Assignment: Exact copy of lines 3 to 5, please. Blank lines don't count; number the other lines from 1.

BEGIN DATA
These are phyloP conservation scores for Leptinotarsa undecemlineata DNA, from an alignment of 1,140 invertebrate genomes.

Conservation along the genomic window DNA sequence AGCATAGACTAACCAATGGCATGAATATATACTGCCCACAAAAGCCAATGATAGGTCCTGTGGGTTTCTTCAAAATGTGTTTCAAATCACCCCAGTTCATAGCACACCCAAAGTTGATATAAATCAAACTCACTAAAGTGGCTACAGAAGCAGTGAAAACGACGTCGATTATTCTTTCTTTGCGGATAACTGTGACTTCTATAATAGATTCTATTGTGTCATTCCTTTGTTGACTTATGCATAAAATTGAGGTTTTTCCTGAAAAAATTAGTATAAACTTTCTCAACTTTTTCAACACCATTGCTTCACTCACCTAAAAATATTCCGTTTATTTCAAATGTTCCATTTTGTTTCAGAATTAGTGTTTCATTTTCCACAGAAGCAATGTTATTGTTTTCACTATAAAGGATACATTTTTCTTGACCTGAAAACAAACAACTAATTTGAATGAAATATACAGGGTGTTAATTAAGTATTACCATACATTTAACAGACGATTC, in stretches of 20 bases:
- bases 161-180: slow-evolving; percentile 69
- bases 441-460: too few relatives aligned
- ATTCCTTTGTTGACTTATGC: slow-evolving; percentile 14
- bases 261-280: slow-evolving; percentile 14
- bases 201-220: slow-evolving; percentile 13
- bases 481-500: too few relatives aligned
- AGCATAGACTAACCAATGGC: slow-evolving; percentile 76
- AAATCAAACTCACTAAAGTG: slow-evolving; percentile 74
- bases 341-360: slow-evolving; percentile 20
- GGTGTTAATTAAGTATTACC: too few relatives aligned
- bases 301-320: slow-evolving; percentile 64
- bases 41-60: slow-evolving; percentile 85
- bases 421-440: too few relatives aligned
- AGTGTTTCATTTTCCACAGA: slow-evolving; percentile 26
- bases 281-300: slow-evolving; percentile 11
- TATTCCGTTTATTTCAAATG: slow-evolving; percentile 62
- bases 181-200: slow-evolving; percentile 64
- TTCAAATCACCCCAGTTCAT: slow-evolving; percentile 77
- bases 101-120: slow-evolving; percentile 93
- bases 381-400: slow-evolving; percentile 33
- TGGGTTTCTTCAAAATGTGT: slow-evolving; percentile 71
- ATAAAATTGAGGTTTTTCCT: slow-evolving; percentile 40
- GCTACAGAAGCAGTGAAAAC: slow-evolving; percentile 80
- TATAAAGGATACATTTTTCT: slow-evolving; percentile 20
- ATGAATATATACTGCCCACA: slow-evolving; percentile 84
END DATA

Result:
- bases 161-180: slow-evolving; percentile 69
- bases 441-460: too few relatives aligned
- ATTCCTTTGTTGACTTATGC: slow-evolving; percentile 14